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Problems with PJSIP extension, maybe NAT?


(4bn) #1

I have recently installed FreePBX (version 14.0.5.25) in an attempt to migrate away from using Asterisk 13 with config files only.

The server is in a DC on a dedicated DMZ and a valid IPv4 address. I initially enabled the responsive firewall and configured the Cisco firewall to allow all traffic to the FreePBX host.

Initially I seemed to get on well; I created a PJSIP extension and then installed a softphone client (Zoiper 5) on a Windows PC that was running a VPN client, hence no NAT between the softphone and the FreePBX server. The softphone logged in successfully and I could call voicemail and was getting two-way audio (I could record a greeting successfully, etc.).

I then tried configuring a Cisco 8851 IP handset (running SIP firmware) to use the same extension (after killing Zoiper); however in this case I the phone is hidden behind NAT.

I have been unable to get the Cisco handset to log in via PJSIP, I have copied and pasted the password from the web interface and even tried changing it. With debugging enabled I can see the initial registration attempts coming from the phone, but no joy. In the debug packets I see the real IP address allocated to the handset in the caller-id as follows:

Call-ID: 0004-1a91aeb7-67af6e4f@a.b.c.d

I then tried adding a chan_sip extension; configured nat in advanced settings (yes, force_rport, comedia) and then re-configured the Cisco handset to use the 5160 port on the FreePBX server and the new extension details. After a reboot it logged in straight away, but the moment I put the Cisco phone back to the PJSIP extension it fails.

I’ve found a few articles suggesting that PJSIP supports NAT without any additional settings, but I wanted to check here whether that is true?

I appreciate I could just switch over to chan_sip, but everything I have read suggests that pjsip is the future and it feels like I should work to get this up and running - any help offered here would be greatly appreciated!

Regards,
Chris


(Dave Burgess) #2

There have been reports of Cisco phones in SIP mode not playing well with PJ-SIP. If it was me, once I got it working, I’d let it work.


(4bn) #3

Thanks for the feedback!

I think I may have cracked it - the firewall outside of the Cisco phone is a Cisco ASA and I had a SIP security inspection rule left in place from yonks ago. As a bit of a stab I tried disabling this and the phone logged in first time, so it looks like something about PJSIP is triggering some form of blockage.

I will look to see if a newer version of the Cisco FW firmware is available, maybe the compatibility issue has been fixed by them…

Cheers,
Chris


#4

The SIP Call-ID header has nothing to do with caller ID and is just a unique reference label for a particular call. On many devices, it doesn’t contain an IP address and in any case it does not affect signaling. The main headers relevant for signaling are Via and Contact, which contain IP addresses used for subsequent packets.

That said, it’s suspicious that any header sent from a phone on a private IP address would contain its public address, which the phone wouldn’t normally even know. If this was captured via a debug command or syslog directly from the phone, it was likely obtained e.g. by a STUN lookup; try turning off anything related to NAT or STUN in the phone’s configuration.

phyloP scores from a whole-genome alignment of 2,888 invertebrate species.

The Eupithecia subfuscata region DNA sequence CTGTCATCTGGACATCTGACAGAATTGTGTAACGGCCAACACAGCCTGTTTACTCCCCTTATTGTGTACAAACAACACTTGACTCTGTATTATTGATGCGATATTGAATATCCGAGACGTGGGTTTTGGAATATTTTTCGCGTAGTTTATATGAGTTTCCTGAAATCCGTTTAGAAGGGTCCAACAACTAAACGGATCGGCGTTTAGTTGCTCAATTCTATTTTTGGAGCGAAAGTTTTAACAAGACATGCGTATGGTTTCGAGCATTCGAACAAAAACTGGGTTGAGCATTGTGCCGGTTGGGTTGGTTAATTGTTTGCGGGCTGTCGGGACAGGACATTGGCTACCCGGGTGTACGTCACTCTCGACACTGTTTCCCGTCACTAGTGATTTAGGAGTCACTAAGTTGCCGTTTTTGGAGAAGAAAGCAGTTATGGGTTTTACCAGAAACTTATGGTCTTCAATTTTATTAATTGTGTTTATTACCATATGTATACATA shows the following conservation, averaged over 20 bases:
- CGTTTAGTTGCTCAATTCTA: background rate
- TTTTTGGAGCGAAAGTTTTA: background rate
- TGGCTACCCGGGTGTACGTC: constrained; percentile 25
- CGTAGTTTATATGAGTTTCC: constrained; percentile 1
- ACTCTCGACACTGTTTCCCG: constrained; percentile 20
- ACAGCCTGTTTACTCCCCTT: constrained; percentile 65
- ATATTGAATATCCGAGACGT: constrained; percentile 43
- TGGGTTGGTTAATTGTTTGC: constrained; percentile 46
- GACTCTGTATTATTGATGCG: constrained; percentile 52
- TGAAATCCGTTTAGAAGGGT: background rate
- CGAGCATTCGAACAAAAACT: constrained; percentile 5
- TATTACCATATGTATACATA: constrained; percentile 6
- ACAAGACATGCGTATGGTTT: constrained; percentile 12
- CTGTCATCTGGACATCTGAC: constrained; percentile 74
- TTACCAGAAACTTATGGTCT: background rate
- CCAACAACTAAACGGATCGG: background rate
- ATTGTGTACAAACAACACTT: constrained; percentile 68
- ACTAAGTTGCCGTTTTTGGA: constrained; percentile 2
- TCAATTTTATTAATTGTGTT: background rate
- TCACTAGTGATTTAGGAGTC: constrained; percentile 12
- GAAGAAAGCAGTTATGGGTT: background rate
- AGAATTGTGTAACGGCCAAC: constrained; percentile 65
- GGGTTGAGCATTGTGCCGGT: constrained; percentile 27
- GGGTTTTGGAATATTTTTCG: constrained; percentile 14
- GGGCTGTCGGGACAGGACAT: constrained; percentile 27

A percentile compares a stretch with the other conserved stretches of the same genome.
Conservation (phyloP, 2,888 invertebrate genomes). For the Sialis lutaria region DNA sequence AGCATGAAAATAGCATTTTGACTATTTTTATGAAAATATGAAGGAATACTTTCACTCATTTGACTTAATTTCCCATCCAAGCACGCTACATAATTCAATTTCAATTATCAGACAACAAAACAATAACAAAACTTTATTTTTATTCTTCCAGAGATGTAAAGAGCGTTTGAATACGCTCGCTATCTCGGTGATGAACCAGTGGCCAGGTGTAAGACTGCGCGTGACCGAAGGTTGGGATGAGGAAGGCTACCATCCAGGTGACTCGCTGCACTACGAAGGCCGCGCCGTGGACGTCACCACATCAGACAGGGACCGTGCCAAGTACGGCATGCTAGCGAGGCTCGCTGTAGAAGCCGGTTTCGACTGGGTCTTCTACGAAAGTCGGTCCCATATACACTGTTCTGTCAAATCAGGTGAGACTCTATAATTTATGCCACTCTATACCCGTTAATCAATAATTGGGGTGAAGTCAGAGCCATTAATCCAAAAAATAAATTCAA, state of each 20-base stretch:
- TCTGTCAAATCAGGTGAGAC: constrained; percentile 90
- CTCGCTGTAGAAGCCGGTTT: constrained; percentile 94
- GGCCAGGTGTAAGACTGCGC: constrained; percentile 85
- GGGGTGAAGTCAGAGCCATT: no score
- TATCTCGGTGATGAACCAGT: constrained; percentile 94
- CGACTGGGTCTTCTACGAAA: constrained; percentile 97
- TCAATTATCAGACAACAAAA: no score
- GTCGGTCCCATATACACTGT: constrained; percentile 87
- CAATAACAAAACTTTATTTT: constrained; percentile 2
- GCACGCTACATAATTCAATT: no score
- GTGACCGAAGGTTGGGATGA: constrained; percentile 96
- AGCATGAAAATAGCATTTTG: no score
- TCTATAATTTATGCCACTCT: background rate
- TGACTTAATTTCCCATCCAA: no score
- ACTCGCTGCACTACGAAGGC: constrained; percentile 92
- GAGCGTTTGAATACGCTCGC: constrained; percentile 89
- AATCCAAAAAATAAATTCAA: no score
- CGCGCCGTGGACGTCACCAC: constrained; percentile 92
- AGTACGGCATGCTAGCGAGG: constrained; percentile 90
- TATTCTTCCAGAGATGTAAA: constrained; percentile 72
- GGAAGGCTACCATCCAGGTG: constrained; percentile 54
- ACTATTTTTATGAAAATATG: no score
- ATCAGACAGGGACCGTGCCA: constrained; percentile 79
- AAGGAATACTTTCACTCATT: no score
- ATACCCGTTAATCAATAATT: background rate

If the packet was captured at the PBX (with pjsip set logger on or with tcpdump), then it’s likely that a SIP ALG is in the path and it altered the Call-ID header. What is the make and model of the router/firewall at the phone’s location? If it has any settings related to SIP, try turning them off. Also, if the router is connected to an ISP-supplied gateway, that may also be acting as a router with a potentially troublesome SIP ALG.

If the above doesn’t help, you could try having pjsip bind to a non-standard port, e.g. in Asterisk SIP Settings, set Port to Listen on to 5260 and adjust the phone’s config accordingly.

Or, at the Asterisk console type
pjsip set logger on
have the phone attempt registration and post what appears in the Asterisk log.

(When you redact the log, use different values for the phone’s local IP, the phone’s public IP, the PBX local IP (if the DMZ is NAT) and the PBX public IP, so it’s clear what each address means.)


(Tom Ray) #5

@4bn When you go into Settings -> Asterisk SIP Settings -> Chan_PJSIP and you look at your 0.0.0.0-udp transport, what are the Local Network and External Media IP settings set to? Do they have the proper settings?


(4bn) #6

Hi Stewart1,

Thanks for the feedback and yes, I did discover shortly after posting that I’d left a SIP security feature enabled on the Cisco router/FW in the phone’s location. After disabling it I was able to log in without issue - it seems some compatibility issue with PJSIP that doesn’t exist with CHAN_SIP. The PBX is on a DMZ with valid IP addressing.

Thanks for the extra pointers; it is looking OK now but I really appreciate your help!

Chris


(4bn) #7

Hi Tom,

Thanks too for your help, the settings were correct in the Asterisk SIP settings. As mentioned above, it looks like a SIP security on the Cisco router/FW feature was causing my problem, all sorted now!

Cheers,
Chris


(system) closed #8

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